New Artists, Old Songs: from indiefolk to bluegrass
with Willie Watson, S. Carey, Cereus Bright, RUNA & more!

Our long hiatus this Spring bred a huge backlog of great music; both desktop and mailbag are stuffed to the limit, and there’s enough open tabs on my browser to support weeks of features. We’ll start digging in to new tribute albums, a huge set of new videos and studio tunes from some of our favorite artists, and more over the next few weeks as we prepare to leave for our annual folk festival tour; today, we skim the cream of the crop to reveal some wonderful new and new-to-us artists covering Amos Lee, The Bee Gees, The Everly Brothers, TLC, Paul Simon, Johnny Cash, Jefferson Airplane, tradfolk and more!

RUNA header WEBOn their new covers-and-traditionals album Current Affairs, Irish-Americana Roots band RUNA offers a powerful ethnomusical journey through the songs of Kate Rusby, The Child Ballads, the American labor movement, the gospel hymnal, traditional Gaelic reels and lullabies, and other hotspots in the evolution of the contrapuntal UK-American roots tradition.

Two 2013 Irish Music Awards, including one in the traditional category, prove their mettle, I suppose. But theirs is no mere retelling: the album is fresh and vibrant, a perfect-pitch collection that falls smack dab between comfortable folkpop and high-energy Celtic while transcending easy cataloguing – a nod to the diverse heritage of a Philadelphia-based five-piece band that features Dublin-born guitarist/vocalist Fionán de Barra, young Texas-style fiddler Maggie Estes White, Philly bandleader/vocalist Shannon Lambert-Ryan, and two percussionists (Galway mandolin/banjo and bodhran player Dave Curley and Montreal-based folk percussionist and current Northeast Regional Folk Alliance chair Cheryl Prashker). There’s nary a low point here, but RUNA’s gorgeous cover of Amos Lee’s Black River is the catchiest song I’ve heard in months; stay tuned for an Amos Lee feature in the coming weeks, too.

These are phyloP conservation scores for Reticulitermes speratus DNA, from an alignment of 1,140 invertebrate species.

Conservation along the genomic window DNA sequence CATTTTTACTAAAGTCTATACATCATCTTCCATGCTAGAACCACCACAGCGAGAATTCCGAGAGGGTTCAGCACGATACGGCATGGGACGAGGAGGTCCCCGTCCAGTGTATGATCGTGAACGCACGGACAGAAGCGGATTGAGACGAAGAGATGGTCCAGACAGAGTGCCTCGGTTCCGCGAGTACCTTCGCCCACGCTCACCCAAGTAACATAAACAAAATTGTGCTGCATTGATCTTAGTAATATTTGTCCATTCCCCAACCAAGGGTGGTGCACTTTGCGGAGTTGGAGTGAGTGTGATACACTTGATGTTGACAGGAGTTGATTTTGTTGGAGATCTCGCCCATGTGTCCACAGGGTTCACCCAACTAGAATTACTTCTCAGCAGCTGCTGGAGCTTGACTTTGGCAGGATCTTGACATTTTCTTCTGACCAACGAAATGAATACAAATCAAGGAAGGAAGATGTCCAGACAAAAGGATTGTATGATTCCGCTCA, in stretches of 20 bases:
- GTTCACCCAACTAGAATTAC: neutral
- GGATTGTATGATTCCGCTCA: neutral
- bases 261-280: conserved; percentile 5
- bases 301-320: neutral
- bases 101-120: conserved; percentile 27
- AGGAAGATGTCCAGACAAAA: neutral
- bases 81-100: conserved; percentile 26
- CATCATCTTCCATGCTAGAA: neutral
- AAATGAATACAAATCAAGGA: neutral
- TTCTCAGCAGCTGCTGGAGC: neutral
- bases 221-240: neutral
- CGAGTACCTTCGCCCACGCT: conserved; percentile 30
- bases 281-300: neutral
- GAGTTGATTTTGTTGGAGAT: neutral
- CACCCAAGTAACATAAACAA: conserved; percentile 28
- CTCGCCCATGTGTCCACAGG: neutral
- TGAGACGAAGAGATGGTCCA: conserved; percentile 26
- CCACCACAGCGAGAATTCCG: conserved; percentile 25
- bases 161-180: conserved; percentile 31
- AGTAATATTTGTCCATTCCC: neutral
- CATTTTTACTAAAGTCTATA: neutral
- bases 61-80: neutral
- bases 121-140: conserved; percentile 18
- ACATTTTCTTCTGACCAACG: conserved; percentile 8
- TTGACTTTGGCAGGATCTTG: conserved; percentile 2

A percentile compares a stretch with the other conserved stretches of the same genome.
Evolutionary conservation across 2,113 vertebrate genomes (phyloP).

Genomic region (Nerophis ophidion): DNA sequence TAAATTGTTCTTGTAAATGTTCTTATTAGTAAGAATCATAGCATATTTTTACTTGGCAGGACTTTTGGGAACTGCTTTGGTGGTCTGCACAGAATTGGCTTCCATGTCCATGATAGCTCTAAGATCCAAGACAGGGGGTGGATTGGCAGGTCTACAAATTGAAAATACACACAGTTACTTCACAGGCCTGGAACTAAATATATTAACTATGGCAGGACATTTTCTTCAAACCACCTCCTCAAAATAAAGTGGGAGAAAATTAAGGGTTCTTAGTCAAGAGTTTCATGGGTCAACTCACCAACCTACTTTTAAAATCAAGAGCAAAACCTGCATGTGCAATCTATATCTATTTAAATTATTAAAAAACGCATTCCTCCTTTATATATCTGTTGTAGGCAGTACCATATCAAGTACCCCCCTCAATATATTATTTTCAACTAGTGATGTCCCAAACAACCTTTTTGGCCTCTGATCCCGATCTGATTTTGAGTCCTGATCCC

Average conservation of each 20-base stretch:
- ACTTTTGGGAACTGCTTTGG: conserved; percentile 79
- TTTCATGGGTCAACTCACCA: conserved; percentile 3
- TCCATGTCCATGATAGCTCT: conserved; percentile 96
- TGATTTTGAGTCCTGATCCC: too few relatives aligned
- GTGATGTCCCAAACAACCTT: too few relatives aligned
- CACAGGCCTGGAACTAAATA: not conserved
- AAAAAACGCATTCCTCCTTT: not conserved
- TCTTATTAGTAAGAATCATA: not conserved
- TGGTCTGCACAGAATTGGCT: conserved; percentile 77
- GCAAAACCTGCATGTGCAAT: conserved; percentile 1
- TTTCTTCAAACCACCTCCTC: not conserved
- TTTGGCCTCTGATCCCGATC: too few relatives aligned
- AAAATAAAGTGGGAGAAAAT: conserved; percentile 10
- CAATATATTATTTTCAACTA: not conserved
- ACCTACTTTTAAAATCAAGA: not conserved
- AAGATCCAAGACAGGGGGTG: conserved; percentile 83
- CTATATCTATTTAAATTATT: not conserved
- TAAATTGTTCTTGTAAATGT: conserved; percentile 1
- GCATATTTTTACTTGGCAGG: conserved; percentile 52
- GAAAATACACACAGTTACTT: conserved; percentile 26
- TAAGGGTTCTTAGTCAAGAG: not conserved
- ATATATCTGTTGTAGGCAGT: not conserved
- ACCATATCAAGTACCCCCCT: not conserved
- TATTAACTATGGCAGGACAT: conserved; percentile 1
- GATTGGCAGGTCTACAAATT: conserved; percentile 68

ChristopherBellDespite inevitable comparison to Ben Sollee, Christopher Bell isn’t just another cello-playing singer-songwriter: he’s also a multi-instrumentalist and engineer, of his own songs and of others, with a creative process that has, of late, included heavy looping, synthesizers and beats, and a sense of whimsical re- and deconstruction. The result is a “sparse, otherworldly pop” that teeters on the edge of alternative, electrofolk and grunge, mesmerizing and new with elements of many genres even as it supports an entirely consistent and eminently singable songcraft.

His much sparser-sounding 2009 cover-your-friends Cover EP is hard to find, and his Harry Nilsson/Bach mashup, while a potent live performance revelation, dates from last April. But Bell’s recent Paul Simon cover is playful and wry, a great representative sample of his current work; find the latter on his newest album Fire via Bandcamp, and then stick around to peruse the archives.



    Christopher Bell: One/Cello Suite III (orig. Harry Nilsson/Bach)